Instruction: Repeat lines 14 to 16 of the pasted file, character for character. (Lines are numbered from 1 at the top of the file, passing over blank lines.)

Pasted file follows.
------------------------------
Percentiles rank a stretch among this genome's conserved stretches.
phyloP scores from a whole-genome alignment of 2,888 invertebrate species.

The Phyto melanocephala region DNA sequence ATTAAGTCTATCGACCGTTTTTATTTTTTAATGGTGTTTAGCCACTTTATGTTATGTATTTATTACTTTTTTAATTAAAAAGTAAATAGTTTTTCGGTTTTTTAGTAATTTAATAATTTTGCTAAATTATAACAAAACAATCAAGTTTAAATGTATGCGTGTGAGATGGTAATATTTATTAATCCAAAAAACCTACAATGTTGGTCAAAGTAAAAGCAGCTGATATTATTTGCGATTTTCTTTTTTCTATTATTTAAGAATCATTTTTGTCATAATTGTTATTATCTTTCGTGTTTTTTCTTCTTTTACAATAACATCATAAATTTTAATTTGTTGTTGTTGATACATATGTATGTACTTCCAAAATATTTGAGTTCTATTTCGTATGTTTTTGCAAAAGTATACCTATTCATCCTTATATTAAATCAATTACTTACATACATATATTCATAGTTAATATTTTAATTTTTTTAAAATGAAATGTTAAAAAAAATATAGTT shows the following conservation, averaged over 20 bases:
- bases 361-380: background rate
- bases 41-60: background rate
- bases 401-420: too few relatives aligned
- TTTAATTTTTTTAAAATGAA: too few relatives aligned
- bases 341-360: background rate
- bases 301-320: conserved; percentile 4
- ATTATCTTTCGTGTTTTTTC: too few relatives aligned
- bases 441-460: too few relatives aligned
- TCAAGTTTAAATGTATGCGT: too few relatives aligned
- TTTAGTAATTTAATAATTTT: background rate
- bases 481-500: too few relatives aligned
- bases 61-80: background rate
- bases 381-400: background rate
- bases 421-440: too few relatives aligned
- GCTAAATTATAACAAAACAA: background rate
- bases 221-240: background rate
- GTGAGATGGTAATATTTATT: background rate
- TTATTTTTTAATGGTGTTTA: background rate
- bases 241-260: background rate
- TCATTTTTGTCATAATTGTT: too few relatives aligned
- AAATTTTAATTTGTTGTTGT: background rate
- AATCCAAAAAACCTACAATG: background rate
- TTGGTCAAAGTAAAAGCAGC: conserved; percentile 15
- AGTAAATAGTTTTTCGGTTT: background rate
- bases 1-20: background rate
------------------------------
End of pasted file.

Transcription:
- bases 481-500: too few relatives aligned
- bases 61-80: background rate
- bases 381-400: background rate